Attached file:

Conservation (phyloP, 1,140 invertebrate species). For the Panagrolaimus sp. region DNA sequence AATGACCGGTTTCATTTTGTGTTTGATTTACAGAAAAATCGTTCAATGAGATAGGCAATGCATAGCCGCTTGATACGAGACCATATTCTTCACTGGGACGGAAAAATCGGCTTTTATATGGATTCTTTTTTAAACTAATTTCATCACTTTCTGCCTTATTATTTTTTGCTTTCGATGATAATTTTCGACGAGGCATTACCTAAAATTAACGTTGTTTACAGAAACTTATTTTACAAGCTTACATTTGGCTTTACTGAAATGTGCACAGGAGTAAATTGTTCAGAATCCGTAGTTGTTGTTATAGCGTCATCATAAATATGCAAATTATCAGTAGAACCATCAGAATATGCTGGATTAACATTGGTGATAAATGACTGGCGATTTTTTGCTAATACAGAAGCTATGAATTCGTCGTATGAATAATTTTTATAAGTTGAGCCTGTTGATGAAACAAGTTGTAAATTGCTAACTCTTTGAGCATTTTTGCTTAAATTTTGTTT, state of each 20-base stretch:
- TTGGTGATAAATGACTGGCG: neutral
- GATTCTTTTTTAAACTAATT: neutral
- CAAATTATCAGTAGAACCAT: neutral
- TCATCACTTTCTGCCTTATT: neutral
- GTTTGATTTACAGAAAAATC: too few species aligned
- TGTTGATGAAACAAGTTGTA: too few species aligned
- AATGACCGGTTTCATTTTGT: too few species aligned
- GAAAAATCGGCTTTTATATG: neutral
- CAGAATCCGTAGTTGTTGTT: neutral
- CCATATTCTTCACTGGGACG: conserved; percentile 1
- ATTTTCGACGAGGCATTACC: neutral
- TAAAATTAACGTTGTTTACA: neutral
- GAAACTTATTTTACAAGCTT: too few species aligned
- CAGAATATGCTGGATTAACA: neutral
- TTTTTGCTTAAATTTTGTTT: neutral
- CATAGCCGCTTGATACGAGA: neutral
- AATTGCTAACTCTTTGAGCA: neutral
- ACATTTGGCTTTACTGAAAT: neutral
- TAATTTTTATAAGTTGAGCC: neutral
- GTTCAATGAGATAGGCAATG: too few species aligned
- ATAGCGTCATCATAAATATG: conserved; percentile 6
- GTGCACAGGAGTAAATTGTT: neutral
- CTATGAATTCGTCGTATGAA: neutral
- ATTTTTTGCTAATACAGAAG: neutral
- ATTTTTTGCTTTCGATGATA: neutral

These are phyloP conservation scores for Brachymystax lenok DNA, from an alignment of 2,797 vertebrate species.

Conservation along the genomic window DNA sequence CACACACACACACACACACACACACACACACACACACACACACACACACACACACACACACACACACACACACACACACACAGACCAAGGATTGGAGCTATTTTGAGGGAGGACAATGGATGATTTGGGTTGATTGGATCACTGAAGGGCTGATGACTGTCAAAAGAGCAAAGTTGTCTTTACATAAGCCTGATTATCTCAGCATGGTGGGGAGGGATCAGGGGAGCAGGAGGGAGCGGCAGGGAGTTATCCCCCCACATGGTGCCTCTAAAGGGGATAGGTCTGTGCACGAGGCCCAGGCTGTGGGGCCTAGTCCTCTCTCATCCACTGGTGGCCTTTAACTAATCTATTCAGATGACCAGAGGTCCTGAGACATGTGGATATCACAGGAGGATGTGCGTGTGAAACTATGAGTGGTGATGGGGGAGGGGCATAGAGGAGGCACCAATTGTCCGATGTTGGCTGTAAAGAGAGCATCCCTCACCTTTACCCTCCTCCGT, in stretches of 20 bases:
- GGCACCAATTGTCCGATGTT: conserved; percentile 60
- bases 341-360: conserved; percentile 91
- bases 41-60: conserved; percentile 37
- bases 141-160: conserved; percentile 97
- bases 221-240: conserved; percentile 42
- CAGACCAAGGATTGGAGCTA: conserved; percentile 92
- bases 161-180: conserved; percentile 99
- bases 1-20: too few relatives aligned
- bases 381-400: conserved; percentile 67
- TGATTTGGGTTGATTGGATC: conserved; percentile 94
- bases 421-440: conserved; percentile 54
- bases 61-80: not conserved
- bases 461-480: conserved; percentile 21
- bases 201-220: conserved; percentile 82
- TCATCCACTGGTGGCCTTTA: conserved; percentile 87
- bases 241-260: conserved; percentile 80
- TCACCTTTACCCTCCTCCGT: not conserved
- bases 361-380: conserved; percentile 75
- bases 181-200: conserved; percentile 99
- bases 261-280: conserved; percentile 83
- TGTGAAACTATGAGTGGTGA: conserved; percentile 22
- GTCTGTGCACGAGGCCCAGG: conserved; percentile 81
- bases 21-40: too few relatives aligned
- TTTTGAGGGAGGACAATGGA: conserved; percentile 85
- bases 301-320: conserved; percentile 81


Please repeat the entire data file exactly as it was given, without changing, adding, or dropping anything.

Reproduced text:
Conservation (phyloP, 1,140 invertebrate species). For the Panagrolaimus sp. region DNA sequence AATGACCGGTTTCATTTTGTGTTTGATTTACAGAAAAATCGTTCAATGAGATAGGCAATGCATAGCCGCTTGATACGAGACCATATTCTTCACTGGGACGGAAAAATCGGCTTTTATATGGATTCTTTTTTAAACTAATTTCATCACTTTCTGCCTTATTATTTTTTGCTTTCGATGATAATTTTCGACGAGGCATTACCTAAAATTAACGTTGTTTACAGAAACTTATTTTACAAGCTTACATTTGGCTTTACTGAAATGTGCACAGGAGTAAATTGTTCAGAATCCGTAGTTGTTGTTATAGCGTCATCATAAATATGCAAATTATCAGTAGAACCATCAGAATATGCTGGATTAACATTGGTGATAAATGACTGGCGATTTTTTGCTAATACAGAAGCTATGAATTCGTCGTATGAATAATTTTTATAAGTTGAGCCTGTTGATGAAACAAGTTGTAAATTGCTAACTCTTTGAGCATTTTTGCTTAAATTTTGTTT, state of each 20-base stretch:
- TTGGTGATAAATGACTGGCG: neutral
- GATTCTTTTTTAAACTAATT: neutral
- CAAATTATCAGTAGAACCAT: neutral
- TCATCACTTTCTGCCTTATT: neutral
- GTTTGATTTACAGAAAAATC: too few species aligned
- TGTTGATGAAACAAGTTGTA: too few species aligned
- AATGACCGGTTTCATTTTGT: too few species aligned
- GAAAAATCGGCTTTTATATG: neutral
- CAGAATCCGTAGTTGTTGTT: neutral
- CCATATTCTTCACTGGGACG: conserved; percentile 1
- ATTTTCGACGAGGCATTACC: neutral
- TAAAATTAACGTTGTTTACA: neutral
- GAAACTTATTTTACAAGCTT: too few species aligned
- CAGAATATGCTGGATTAACA: neutral
- TTTTTGCTTAAATTTTGTTT: neutral
- CATAGCCGCTTGATACGAGA: neutral
- AATTGCTAACTCTTTGAGCA: neutral
- ACATTTGGCTTTACTGAAAT: neutral
- TAATTTTTATAAGTTGAGCC: neutral
- GTTCAATGAGATAGGCAATG: too few species aligned
- ATAGCGTCATCATAAATATG: conserved; percentile 6
- GTGCACAGGAGTAAATTGTT: neutral
- CTATGAATTCGTCGTATGAA: neutral
- ATTTTTTGCTAATACAGAAG: neutral
- ATTTTTTGCTTTCGATGATA: neutral

These are phyloP conservation scores for Brachymystax lenok DNA, from an alignment of 2,797 vertebrate species.

Conservation along the genomic window DNA sequence CACACACACACACACACACACACACACACACACACACACACACACACACACACACACACACACACACACACACACACACACAGACCAAGGATTGGAGCTATTTTGAGGGAGGACAATGGATGATTTGGGTTGATTGGATCACTGAAGGGCTGATGACTGTCAAAAGAGCAAAGTTGTCTTTACATAAGCCTGATTATCTCAGCATGGTGGGGAGGGATCAGGGGAGCAGGAGGGAGCGGCAGGGAGTTATCCCCCCACATGGTGCCTCTAAAGGGGATAGGTCTGTGCACGAGGCCCAGGCTGTGGGGCCTAGTCCTCTCTCATCCACTGGTGGCCTTTAACTAATCTATTCAGATGACCAGAGGTCCTGAGACATGTGGATATCACAGGAGGATGTGCGTGTGAAACTATGAGTGGTGATGGGGGAGGGGCATAGAGGAGGCACCAATTGTCCGATGTTGGCTGTAAAGAGAGCATCCCTCACCTTTACCCTCCTCCGT, in stretches of 20 bases:
- GGCACCAATTGTCCGATGTT: conserved; percentile 60
- bases 341-360: conserved; percentile 91
- bases 41-60: conserved; percentile 37
- bases 141-160: conserved; percentile 97
- bases 221-240: conserved; percentile 42
- CAGACCAAGGATTGGAGCTA: conserved; percentile 92
- bases 161-180: conserved; percentile 99
- bases 1-20: too few relatives aligned
- bases 381-400: conserved; percentile 67
- TGATTTGGGTTGATTGGATC: conserved; percentile 94
- bases 421-440: conserved; percentile 54
- bases 61-80: not conserved
- bases 461-480: conserved; percentile 21
- bases 201-220: conserved; percentile 82
- TCATCCACTGGTGGCCTTTA: conserved; percentile 87
- bases 241-260: conserved; percentile 80
- TCACCTTTACCCTCCTCCGT: not conserved
- bases 361-380: conserved; percentile 75
- bases 181-200: conserved; percentile 99
- bases 261-280: conserved; percentile 83
- TGTGAAACTATGAGTGGTGA: conserved; percentile 22
- GTCTGTGCACGAGGCCCAGG: conserved; percentile 81
- bases 21-40: too few relatives aligned
- TTTTGAGGGAGGACAATGGA: conserved; percentile 85
- bases 301-320: conserved; percentile 81